129
Authors: M.A. Abdel-Rahman, M. Elsayed, Ahmed G. Attallah, A.A. Ibrahim, Emad A. Badawi
Abstract: The result of positron lifetime measurements of a defected 5251 Al alloy is reported. Positron lifetime is measured as a function of the thickness reduction of the sample which shows a nearly linear increase and then becomes constant; which can be considered to be a reason for the defect movement saturation. The trapping rate, trapping efficiency, trapping cross-section, defect concentration and defect density of positrons are also measured for the sample concerned. The behaviors of these parameters are matched with theoretical calculations. Data are analyzed using the PATFIT88 computer program.
17
Authors: M.A. Abdel-Rahman, N.A. Kamel, M. Abdel-Rahman, M. Abo-Elsoud, Yahia A. Lotfy, Emad A. Badawi
Abstract: Positron Annihilation Doppler Broadening Spectroscopy (PADPS) is one of the nuclear techniques used in material science. PADPS measurements are used to study the behavior of defect concentration and dislocation density in a set of 3003 and 3005 wrought aluminum alloy. It has been shown that positrons can become trapped at imperfect locations in solids. The S-parameter can be influenced by changes in the concentration of such defects. There is no observed change in the Sparameter values after the saturation of defect concentration. The S-parameter and trapping rates for the samples deformed up to 10 percent were studied. The concentration of defect range varies from 1017 to 1018 cm-3 and from 1016 to 1017 cm-3 for 3003 and 3005 wrought Al alloy respectively. While trapping rate range varies from 1 x1010 to 1.2x1011 s-1 for 3003 and from 1 x109 to 1.2x1010 s-1 for 3005 wrought Al alloy.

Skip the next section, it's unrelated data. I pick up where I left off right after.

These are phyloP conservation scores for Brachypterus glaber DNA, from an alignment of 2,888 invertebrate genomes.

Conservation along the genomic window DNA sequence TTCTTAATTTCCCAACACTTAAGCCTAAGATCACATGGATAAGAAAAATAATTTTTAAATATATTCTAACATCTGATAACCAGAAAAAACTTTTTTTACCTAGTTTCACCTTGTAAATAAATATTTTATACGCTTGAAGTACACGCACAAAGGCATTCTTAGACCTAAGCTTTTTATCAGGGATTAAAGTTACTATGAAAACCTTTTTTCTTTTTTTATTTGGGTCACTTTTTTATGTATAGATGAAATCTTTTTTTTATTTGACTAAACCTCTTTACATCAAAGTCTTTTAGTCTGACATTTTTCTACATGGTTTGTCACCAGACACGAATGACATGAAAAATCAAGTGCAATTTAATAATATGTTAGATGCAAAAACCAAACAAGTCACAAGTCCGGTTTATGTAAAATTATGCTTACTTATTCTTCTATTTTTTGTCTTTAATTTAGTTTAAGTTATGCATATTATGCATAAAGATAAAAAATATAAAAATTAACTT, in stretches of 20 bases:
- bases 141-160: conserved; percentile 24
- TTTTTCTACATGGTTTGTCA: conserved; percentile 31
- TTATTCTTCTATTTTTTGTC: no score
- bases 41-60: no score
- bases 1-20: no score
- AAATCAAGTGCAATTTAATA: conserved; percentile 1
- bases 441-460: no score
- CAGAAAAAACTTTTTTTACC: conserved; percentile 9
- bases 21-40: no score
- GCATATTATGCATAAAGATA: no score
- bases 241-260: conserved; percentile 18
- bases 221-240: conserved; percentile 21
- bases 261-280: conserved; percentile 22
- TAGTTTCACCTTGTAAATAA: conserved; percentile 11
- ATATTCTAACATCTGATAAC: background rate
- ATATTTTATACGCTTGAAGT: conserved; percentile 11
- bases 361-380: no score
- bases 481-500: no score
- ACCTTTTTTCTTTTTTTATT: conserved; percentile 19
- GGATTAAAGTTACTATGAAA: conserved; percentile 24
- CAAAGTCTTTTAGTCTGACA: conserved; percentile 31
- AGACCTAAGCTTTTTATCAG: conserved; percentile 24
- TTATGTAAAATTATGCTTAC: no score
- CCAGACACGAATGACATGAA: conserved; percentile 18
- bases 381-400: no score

79
Authors: M. Abdel-Rahman, N.A. Kamel, Yahia A. Lotfy, Emad A. Badawi, M.A. Abdel-Rahman
Abstract: Positron Annihilation Doppler Broadening Spectroscopy (PADPS) is a nondestructive technique used in materials science. Electrical measurements are one of the oldest techniques also used in materials science. This paper aims to discuss the availability of using both PADPS and electrical measurements as diagnostic techniques to detect defects in a set of plastically deformed 5454 wrought aluminum alloys. The results of the positron annihilation measurements and the electrical measurements were analyzed in terms of the two-state trapping model. This model can be used to investigate both the defect and dislocation densities of the samples under investigation. Results obtained by both nuclear and electrical techniques have been reported.
1
Showing 1 to 10 of 24 Paper Titles